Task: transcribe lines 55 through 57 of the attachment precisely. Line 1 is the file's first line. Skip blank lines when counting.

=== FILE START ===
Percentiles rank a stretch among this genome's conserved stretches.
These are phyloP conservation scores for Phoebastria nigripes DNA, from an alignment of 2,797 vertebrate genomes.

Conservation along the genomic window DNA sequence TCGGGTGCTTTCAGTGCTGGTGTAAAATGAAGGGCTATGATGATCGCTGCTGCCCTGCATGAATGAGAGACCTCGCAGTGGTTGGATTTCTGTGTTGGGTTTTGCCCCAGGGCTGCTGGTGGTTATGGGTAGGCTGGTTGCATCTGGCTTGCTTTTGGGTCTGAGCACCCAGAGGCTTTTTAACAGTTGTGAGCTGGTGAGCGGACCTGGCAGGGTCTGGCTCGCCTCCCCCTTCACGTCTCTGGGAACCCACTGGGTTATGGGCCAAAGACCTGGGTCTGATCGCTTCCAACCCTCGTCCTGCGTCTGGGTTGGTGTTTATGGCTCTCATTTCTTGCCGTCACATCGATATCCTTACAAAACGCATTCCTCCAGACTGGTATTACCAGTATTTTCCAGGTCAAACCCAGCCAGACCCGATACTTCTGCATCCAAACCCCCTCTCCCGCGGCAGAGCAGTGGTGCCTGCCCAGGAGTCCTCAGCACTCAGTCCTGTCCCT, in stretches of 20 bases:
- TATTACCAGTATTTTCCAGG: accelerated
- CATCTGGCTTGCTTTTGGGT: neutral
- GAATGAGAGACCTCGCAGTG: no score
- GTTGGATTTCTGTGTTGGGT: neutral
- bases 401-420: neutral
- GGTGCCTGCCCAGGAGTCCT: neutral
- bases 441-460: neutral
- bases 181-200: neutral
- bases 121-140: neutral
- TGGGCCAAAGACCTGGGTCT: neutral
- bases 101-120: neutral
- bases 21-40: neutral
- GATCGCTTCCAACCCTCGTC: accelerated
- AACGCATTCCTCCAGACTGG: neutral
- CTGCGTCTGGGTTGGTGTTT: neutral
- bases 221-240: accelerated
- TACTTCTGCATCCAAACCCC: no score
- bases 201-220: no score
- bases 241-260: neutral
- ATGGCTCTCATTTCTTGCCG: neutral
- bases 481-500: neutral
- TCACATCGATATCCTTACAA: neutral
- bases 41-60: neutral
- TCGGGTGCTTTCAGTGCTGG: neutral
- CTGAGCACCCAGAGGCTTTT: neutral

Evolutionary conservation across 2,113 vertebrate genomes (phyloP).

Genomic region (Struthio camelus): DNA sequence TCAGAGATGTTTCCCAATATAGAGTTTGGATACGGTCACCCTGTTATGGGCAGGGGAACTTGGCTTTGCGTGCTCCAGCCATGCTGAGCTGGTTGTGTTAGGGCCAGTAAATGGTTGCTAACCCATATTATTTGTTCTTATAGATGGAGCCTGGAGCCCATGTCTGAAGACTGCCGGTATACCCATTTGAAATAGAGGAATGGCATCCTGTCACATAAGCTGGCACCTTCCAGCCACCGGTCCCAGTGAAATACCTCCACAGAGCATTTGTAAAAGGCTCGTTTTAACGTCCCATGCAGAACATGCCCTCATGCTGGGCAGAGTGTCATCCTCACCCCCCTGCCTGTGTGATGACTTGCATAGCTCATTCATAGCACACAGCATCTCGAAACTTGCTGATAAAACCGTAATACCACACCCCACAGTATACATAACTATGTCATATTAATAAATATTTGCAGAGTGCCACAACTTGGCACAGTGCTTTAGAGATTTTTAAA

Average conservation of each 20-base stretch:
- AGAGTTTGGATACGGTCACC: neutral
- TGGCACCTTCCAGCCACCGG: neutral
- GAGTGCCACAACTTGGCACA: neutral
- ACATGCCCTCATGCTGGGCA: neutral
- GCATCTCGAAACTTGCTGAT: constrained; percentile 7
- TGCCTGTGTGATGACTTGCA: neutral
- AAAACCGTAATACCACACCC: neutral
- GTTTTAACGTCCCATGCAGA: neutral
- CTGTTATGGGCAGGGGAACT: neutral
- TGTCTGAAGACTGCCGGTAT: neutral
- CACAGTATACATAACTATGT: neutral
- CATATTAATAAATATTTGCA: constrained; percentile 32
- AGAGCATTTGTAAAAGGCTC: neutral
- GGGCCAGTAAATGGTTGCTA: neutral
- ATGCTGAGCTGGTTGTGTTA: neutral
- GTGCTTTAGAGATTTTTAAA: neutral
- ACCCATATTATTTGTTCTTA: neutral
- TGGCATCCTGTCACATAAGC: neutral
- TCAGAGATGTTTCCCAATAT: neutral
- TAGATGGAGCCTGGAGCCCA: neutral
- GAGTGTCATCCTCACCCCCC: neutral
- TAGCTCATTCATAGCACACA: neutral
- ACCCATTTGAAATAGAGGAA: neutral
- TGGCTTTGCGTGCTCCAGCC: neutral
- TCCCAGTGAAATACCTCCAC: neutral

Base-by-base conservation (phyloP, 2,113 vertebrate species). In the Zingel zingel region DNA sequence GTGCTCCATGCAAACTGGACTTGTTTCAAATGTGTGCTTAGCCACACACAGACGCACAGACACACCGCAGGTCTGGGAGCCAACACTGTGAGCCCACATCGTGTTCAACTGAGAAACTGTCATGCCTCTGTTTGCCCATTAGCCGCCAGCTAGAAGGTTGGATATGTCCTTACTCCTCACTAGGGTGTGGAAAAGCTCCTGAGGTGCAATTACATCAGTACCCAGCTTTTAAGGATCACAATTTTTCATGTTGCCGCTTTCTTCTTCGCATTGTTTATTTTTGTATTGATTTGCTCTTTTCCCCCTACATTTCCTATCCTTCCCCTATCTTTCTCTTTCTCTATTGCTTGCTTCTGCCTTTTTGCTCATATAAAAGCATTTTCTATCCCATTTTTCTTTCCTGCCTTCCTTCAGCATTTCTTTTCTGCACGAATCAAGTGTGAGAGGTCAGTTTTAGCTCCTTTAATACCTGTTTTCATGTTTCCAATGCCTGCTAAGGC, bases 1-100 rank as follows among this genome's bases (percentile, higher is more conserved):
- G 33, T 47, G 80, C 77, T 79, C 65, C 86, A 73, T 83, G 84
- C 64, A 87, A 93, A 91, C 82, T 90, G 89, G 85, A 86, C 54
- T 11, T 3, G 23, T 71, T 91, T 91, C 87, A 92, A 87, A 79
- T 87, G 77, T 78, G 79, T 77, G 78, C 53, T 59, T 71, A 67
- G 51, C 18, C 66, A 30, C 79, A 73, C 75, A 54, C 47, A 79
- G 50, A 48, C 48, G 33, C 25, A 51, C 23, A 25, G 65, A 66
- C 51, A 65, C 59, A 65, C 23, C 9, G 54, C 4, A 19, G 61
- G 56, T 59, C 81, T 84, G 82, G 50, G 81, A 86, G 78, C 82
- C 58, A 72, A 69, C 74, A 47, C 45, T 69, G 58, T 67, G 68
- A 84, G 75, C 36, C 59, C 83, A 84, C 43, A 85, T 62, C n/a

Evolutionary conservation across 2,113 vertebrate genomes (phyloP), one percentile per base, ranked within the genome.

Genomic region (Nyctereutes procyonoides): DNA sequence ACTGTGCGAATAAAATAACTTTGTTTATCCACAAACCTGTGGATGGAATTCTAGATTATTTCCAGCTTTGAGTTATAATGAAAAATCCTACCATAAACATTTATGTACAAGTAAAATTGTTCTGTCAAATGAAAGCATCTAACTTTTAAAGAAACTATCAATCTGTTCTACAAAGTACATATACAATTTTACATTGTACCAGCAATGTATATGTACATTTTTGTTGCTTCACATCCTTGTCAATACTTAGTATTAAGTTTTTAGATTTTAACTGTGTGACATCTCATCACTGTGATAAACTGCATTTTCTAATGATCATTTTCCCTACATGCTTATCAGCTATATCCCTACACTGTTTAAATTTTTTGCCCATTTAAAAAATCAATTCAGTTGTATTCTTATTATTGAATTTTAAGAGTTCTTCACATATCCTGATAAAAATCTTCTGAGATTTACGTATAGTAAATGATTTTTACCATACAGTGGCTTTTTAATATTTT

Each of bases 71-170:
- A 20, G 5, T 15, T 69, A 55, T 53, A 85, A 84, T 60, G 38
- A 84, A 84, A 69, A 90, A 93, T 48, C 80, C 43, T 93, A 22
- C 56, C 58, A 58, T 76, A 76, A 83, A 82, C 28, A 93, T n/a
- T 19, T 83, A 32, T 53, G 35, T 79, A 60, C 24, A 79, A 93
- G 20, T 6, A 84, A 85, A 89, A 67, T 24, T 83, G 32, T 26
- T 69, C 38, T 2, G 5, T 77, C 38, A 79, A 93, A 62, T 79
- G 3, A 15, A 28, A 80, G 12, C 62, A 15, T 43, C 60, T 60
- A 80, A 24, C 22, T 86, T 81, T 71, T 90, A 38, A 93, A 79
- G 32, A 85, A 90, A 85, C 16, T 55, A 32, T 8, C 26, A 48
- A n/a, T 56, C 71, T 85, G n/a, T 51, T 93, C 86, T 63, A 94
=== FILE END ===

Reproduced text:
- TGGCTTTGCGTGCTCCAGCC: neutral
- TCCCAGTGAAATACCTCCAC: neutral

Base-by-base conservation (phyloP, 2,113 vertebrate species). In the Zingel zingel region DNA sequence GTGCTCCATGCAAACTGGACTTGTTTCAAATGTGTGCTTAGCCACACACAGACGCACAGACACACCGCAGGTCTGGGAGCCAACACTGTGAGCCCACATCGTGTTCAACTGAGAAACTGTCATGCCTCTGTTTGCCCATTAGCCGCCAGCTAGAAGGTTGGATATGTCCTTACTCCTCACTAGGGTGTGGAAAAGCTCCTGAGGTGCAATTACATCAGTACCCAGCTTTTAAGGATCACAATTTTTCATGTTGCCGCTTTCTTCTTCGCATTGTTTATTTTTGTATTGATTTGCTCTTTTCCCCCTACATTTCCTATCCTTCCCCTATCTTTCTCTTTCTCTATTGCTTGCTTCTGCCTTTTTGCTCATATAAAAGCATTTTCTATCCCATTTTTCTTTCCTGCCTTCCTTCAGCATTTCTTTTCTGCACGAATCAAGTGTGAGAGGTCAGTTTTAGCTCCTTTAATACCTGTTTTCATGTTTCCAATGCCTGCTAAGGC, bases 1-100 rank as follows among this genome's bases (percentile, higher is more conserved):